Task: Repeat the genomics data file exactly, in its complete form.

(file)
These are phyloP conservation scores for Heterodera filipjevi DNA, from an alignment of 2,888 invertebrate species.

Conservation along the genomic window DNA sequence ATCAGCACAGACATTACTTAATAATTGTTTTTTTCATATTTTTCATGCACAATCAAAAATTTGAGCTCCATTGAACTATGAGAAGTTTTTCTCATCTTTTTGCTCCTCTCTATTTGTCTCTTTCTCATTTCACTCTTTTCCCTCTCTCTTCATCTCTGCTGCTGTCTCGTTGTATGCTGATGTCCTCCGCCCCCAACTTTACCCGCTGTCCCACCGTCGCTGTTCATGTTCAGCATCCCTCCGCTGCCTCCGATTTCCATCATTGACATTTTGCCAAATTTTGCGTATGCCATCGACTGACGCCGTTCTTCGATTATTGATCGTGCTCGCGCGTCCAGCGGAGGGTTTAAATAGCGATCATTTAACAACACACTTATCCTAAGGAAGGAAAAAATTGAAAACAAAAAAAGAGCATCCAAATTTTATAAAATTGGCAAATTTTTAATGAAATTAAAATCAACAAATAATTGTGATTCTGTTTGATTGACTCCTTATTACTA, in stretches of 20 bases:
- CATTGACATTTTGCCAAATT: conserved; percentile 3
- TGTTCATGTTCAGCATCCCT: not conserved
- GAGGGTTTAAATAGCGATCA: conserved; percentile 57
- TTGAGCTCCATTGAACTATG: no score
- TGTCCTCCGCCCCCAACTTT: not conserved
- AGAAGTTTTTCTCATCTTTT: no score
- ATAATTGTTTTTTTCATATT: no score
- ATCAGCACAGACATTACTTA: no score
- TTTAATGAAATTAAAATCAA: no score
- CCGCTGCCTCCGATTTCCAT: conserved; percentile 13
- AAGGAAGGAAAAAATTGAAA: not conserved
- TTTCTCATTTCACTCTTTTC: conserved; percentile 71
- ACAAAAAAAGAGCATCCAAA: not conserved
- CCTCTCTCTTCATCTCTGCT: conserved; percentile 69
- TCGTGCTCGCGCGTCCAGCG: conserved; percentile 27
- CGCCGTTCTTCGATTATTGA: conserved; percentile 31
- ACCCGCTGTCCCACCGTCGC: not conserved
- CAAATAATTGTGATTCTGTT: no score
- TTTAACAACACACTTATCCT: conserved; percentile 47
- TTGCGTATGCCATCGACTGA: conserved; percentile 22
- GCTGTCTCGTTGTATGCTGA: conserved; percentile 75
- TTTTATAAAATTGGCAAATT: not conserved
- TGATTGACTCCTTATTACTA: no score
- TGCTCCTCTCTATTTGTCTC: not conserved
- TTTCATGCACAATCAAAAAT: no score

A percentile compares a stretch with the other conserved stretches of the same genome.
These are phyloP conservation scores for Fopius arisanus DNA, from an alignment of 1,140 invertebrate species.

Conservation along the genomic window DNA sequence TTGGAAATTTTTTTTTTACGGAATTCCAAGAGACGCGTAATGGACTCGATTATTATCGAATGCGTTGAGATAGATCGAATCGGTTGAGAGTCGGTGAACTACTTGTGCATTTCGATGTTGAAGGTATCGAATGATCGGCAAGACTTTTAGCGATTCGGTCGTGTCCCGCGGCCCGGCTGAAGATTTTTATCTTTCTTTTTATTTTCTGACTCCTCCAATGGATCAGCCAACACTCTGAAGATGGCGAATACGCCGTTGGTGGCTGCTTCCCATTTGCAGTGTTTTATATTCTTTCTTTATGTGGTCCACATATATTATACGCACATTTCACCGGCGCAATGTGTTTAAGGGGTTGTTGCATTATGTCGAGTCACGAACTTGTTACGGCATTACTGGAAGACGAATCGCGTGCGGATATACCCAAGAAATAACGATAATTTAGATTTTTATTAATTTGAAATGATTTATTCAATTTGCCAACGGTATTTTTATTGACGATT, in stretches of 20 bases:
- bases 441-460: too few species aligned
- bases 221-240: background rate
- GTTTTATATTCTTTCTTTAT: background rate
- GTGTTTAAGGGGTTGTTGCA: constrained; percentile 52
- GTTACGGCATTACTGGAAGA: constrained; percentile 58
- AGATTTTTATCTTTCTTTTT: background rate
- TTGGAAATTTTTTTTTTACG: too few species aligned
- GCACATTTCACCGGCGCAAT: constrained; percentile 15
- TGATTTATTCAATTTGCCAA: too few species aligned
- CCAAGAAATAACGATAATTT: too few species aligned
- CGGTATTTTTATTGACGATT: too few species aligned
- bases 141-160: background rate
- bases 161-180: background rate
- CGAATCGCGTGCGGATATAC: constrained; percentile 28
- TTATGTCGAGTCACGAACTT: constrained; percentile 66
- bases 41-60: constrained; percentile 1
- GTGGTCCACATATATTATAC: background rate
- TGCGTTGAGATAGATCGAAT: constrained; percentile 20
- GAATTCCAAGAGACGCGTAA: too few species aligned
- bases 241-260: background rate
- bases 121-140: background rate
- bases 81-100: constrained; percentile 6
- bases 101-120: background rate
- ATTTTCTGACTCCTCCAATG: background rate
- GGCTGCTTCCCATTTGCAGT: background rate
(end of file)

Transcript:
These are phyloP conservation scores for Heterodera filipjevi DNA, from an alignment of 2,888 invertebrate species.

Conservation along the genomic window DNA sequence ATCAGCACAGACATTACTTAATAATTGTTTTTTTCATATTTTTCATGCACAATCAAAAATTTGAGCTCCATTGAACTATGAGAAGTTTTTCTCATCTTTTTGCTCCTCTCTATTTGTCTCTTTCTCATTTCACTCTTTTCCCTCTCTCTTCATCTCTGCTGCTGTCTCGTTGTATGCTGATGTCCTCCGCCCCCAACTTTACCCGCTGTCCCACCGTCGCTGTTCATGTTCAGCATCCCTCCGCTGCCTCCGATTTCCATCATTGACATTTTGCCAAATTTTGCGTATGCCATCGACTGACGCCGTTCTTCGATTATTGATCGTGCTCGCGCGTCCAGCGGAGGGTTTAAATAGCGATCATTTAACAACACACTTATCCTAAGGAAGGAAAAAATTGAAAACAAAAAAAGAGCATCCAAATTTTATAAAATTGGCAAATTTTTAATGAAATTAAAATCAACAAATAATTGTGATTCTGTTTGATTGACTCCTTATTACTA, in stretches of 20 bases:
- CATTGACATTTTGCCAAATT: conserved; percentile 3
- TGTTCATGTTCAGCATCCCT: not conserved
- GAGGGTTTAAATAGCGATCA: conserved; percentile 57
- TTGAGCTCCATTGAACTATG: no score
- TGTCCTCCGCCCCCAACTTT: not conserved
- AGAAGTTTTTCTCATCTTTT: no score
- ATAATTGTTTTTTTCATATT: no score
- ATCAGCACAGACATTACTTA: no score
- TTTAATGAAATTAAAATCAA: no score
- CCGCTGCCTCCGATTTCCAT: conserved; percentile 13
- AAGGAAGGAAAAAATTGAAA: not conserved
- TTTCTCATTTCACTCTTTTC: conserved; percentile 71
- ACAAAAAAAGAGCATCCAAA: not conserved
- CCTCTCTCTTCATCTCTGCT: conserved; percentile 69
- TCGTGCTCGCGCGTCCAGCG: conserved; percentile 27
- CGCCGTTCTTCGATTATTGA: conserved; percentile 31
- ACCCGCTGTCCCACCGTCGC: not conserved
- CAAATAATTGTGATTCTGTT: no score
- TTTAACAACACACTTATCCT: conserved; percentile 47
- TTGCGTATGCCATCGACTGA: conserved; percentile 22
- GCTGTCTCGTTGTATGCTGA: conserved; percentile 75
- TTTTATAAAATTGGCAAATT: not conserved
- TGATTGACTCCTTATTACTA: no score
- TGCTCCTCTCTATTTGTCTC: not conserved
- TTTCATGCACAATCAAAAAT: no score

A percentile compares a stretch with the other conserved stretches of the same genome.
These are phyloP conservation scores for Fopius arisanus DNA, from an alignment of 1,140 invertebrate species.

Conservation along the genomic window DNA sequence TTGGAAATTTTTTTTTTACGGAATTCCAAGAGACGCGTAATGGACTCGATTATTATCGAATGCGTTGAGATAGATCGAATCGGTTGAGAGTCGGTGAACTACTTGTGCATTTCGATGTTGAAGGTATCGAATGATCGGCAAGACTTTTAGCGATTCGGTCGTGTCCCGCGGCCCGGCTGAAGATTTTTATCTTTCTTTTTATTTTCTGACTCCTCCAATGGATCAGCCAACACTCTGAAGATGGCGAATACGCCGTTGGTGGCTGCTTCCCATTTGCAGTGTTTTATATTCTTTCTTTATGTGGTCCACATATATTATACGCACATTTCACCGGCGCAATGTGTTTAAGGGGTTGTTGCATTATGTCGAGTCACGAACTTGTTACGGCATTACTGGAAGACGAATCGCGTGCGGATATACCCAAGAAATAACGATAATTTAGATTTTTATTAATTTGAAATGATTTATTCAATTTGCCAACGGTATTTTTATTGACGATT, in stretches of 20 bases:
- bases 441-460: too few species aligned
- bases 221-240: background rate
- GTTTTATATTCTTTCTTTAT: background rate
- GTGTTTAAGGGGTTGTTGCA: constrained; percentile 52
- GTTACGGCATTACTGGAAGA: constrained; percentile 58
- AGATTTTTATCTTTCTTTTT: background rate
- TTGGAAATTTTTTTTTTACG: too few species aligned
- GCACATTTCACCGGCGCAAT: constrained; percentile 15
- TGATTTATTCAATTTGCCAA: too few species aligned
- CCAAGAAATAACGATAATTT: too few species aligned
- CGGTATTTTTATTGACGATT: too few species aligned
- bases 141-160: background rate
- bases 161-180: background rate
- CGAATCGCGTGCGGATATAC: constrained; percentile 28
- TTATGTCGAGTCACGAACTT: constrained; percentile 66
- bases 41-60: constrained; percentile 1
- GTGGTCCACATATATTATAC: background rate
- TGCGTTGAGATAGATCGAAT: constrained; percentile 20
- GAATTCCAAGAGACGCGTAA: too few species aligned
- bases 241-260: background rate
- bases 121-140: background rate
- bases 81-100: constrained; percentile 6
- bases 101-120: background rate
- ATTTTCTGACTCCTCCAATG: background rate
- GGCTGCTTCCCATTTGCAGT: background rate